Class 1 - Week 9 - Animated Silhouettes

As you may recall, a few weeks ago I talked about silhouettes in poses,
and how having a clear silhouette will make your pose read better to the
viewer and also make it stronger overall. This principle doesn't change
when you go into animating characters, even ones as simple as Ballie.

Just as I mentioned in week 5 for your Stu poses, you have the same types
of things to keep an eye out for in your animated silhouettes:

Make sure to have clear shapes in all your poses, from the contacts, to
passing positions, and even the extreme ups and downs in your walk cycle.
All your key poses need to be read clearly, or you'll end up with odd
pops and muddy looking motions. Avoid overlapping limbs and joints, and
foreshortening in the limbs that cause body parts to look either shorter,
longer, or non-existent.

However, because the silhouette is constantly moving, there are a few
extra things to watch out for.

Probably one of the most common issues you might encounter while you
animate is loosing track of which limb is which, for example in a walk.
What that means is that as the free leg moves forward and passes the
supporting leg, it almost feels like the legs are switching, so that the
supporting leg is now moving forward while the moving leg looks like the
support. They don't actually switch places, but it causes an illusion
that makes it feel like they do. This happens when the silhouette of the
passing leg lines up almost perfectly with the silhouette of the
supporting leg, causing the viewer to lose track of which leg is which.
You can avoid having this happen by simply making sure that the crossing
limbs don't line up too closely.

The next issue is popping in the silhouettes. There are two ways this can
commonly be caused. The first way is actually almost exactly like the
previous issue. When limbs, like legs, pass over each other too closely,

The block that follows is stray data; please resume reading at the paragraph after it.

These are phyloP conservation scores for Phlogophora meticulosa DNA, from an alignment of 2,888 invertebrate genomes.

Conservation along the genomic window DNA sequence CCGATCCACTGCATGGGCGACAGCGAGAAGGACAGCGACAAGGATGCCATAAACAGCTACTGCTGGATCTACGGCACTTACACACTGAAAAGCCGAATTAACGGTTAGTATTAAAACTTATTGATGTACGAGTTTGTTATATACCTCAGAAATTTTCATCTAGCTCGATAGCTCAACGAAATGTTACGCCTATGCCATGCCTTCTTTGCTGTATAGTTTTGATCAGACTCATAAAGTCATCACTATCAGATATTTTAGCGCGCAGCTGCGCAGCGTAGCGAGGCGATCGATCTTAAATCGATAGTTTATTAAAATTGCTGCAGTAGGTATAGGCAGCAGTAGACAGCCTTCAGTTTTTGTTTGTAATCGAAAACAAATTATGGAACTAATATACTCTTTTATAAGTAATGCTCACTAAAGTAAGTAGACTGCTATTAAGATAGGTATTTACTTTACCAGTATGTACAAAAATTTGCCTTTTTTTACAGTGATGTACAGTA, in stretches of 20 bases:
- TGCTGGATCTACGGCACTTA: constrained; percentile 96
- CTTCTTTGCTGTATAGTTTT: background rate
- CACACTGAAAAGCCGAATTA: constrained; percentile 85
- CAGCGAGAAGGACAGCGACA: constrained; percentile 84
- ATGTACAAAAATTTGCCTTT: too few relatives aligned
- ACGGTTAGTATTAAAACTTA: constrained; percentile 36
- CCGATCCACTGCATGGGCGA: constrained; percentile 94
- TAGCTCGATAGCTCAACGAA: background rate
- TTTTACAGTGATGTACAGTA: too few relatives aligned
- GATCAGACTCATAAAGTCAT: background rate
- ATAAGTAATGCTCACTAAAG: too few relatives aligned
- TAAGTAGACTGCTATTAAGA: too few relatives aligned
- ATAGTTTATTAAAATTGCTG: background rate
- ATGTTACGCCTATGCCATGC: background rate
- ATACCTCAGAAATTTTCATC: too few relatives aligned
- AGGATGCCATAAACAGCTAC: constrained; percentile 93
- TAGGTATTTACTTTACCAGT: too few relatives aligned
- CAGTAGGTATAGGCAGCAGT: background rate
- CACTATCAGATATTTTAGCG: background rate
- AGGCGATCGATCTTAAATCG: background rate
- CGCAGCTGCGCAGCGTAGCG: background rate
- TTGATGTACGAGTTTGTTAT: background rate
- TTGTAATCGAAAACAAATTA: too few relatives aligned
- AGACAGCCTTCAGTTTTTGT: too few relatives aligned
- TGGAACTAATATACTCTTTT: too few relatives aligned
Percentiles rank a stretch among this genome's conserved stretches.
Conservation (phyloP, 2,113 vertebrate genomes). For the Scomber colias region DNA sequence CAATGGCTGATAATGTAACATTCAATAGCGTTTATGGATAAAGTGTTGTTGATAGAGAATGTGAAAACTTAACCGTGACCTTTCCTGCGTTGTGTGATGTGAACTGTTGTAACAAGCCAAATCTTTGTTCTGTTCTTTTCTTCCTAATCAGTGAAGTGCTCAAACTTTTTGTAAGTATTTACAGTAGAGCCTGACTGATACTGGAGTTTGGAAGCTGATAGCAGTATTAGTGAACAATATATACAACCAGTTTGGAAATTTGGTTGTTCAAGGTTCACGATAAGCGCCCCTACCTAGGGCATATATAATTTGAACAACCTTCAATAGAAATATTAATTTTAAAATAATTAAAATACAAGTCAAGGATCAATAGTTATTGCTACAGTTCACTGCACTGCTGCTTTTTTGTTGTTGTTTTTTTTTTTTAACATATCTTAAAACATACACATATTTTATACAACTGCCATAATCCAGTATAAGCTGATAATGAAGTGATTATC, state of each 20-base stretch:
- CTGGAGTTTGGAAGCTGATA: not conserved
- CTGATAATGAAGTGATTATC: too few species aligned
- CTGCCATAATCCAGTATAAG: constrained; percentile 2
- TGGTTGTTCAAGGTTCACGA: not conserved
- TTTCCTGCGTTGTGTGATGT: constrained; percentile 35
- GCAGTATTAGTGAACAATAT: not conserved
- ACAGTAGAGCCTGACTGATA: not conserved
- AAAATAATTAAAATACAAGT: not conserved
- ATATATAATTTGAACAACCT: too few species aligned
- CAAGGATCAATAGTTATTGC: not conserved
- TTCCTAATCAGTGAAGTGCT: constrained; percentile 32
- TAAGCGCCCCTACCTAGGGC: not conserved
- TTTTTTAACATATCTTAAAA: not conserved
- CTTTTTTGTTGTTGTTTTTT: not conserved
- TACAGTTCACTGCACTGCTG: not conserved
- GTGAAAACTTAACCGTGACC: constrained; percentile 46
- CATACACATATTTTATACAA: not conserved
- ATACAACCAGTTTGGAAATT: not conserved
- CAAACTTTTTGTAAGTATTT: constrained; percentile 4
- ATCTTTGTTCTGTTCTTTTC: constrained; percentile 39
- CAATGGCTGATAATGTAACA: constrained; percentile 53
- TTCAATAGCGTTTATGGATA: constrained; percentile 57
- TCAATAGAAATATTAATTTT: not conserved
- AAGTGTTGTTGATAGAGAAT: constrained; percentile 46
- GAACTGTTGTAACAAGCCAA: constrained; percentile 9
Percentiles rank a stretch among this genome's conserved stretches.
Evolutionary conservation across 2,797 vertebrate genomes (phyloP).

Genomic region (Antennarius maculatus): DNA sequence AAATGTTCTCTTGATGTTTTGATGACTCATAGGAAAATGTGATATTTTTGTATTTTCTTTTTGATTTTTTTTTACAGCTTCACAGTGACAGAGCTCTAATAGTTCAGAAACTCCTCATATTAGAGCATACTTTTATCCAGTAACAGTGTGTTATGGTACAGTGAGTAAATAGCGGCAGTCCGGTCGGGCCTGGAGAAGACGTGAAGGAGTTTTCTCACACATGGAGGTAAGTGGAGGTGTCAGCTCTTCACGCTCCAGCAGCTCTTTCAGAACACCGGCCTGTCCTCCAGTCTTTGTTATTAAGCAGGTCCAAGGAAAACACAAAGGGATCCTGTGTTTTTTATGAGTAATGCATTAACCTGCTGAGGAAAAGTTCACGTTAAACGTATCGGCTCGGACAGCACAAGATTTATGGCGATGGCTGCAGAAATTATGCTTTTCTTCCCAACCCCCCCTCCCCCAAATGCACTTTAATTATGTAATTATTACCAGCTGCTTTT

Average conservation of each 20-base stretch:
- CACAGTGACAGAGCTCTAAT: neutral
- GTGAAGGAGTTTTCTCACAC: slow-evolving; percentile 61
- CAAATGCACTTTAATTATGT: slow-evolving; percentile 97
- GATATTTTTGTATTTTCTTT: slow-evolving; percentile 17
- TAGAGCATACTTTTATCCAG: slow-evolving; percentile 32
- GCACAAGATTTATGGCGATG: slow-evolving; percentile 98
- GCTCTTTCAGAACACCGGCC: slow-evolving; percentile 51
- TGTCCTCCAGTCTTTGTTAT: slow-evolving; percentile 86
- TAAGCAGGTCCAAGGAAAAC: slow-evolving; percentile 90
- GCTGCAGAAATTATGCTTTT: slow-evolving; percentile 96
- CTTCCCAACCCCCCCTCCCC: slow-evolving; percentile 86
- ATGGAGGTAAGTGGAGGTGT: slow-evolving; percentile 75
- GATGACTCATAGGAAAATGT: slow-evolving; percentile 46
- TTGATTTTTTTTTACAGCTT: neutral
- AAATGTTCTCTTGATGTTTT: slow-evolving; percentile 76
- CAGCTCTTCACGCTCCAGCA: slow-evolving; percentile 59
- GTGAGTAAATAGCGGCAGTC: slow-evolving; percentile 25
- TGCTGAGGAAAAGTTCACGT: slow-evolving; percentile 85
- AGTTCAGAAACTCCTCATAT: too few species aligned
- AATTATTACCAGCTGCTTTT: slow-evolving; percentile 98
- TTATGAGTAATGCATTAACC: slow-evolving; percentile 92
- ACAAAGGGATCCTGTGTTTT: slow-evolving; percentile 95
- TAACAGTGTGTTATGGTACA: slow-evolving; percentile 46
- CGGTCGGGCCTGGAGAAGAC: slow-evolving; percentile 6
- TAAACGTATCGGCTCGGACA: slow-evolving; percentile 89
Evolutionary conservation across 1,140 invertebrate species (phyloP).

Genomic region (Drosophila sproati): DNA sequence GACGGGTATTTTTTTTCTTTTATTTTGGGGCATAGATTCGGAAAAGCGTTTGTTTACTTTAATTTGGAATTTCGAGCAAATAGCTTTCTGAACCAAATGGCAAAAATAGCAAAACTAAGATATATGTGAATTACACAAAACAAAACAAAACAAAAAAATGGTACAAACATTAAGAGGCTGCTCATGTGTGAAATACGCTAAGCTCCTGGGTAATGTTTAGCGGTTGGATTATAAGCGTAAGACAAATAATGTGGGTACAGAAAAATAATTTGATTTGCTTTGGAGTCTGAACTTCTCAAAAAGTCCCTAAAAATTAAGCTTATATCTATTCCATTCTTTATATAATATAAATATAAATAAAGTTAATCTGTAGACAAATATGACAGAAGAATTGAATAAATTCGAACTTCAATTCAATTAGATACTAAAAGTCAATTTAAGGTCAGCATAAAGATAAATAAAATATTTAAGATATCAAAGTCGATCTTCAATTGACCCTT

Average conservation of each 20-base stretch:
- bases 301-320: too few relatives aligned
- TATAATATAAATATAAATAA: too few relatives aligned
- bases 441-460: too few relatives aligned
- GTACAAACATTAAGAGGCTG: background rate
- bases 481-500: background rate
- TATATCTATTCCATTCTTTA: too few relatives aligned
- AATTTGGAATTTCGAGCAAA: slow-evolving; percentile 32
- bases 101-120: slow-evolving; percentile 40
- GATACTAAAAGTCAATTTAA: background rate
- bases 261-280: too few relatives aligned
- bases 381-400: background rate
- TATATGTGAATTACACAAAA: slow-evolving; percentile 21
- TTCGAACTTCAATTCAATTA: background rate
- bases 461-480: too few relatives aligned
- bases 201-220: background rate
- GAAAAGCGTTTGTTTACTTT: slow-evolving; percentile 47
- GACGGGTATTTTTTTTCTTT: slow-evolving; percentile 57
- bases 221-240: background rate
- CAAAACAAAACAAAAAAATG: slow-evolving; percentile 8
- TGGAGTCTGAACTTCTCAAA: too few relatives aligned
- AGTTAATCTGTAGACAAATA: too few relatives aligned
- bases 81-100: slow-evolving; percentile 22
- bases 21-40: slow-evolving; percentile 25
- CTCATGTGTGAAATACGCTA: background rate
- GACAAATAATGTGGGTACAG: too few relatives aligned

sometimes instead of looking like a switch, it can look like a pop, even
if your curves are perfectly smooth. The reason for this is because for
those 1-2 frames where the limbs overlap, the viewer's eyes register that
as a lack of movement, causing it to look like a pop as the limbs separate.

The second way to get a pop is from two limbs moving and either one or
both of them "swapping places". For example, let's say that you have two
hands moving. As the right hand moves through the shot, the left hand
moves into where the right one was, causing the hands to "swap" so that
it looks like the right hand hasn't moved at all. This is again similar
to the first issue, but the difference is that the limbs don't have to
cross over each other, but are instead moving into the others place.

The best way to avoid either of these is to make sure that when your
limbs are moving, one or both don't end up in the others previous
position within a span of a few frames.

That's about all I have for this week. Thank you for taking the time
to read my post. I hope it's been helpful, and as always, if you have any
comments, questions or suggestions, you're more than welcome to send
either Beau or me a message on AM.

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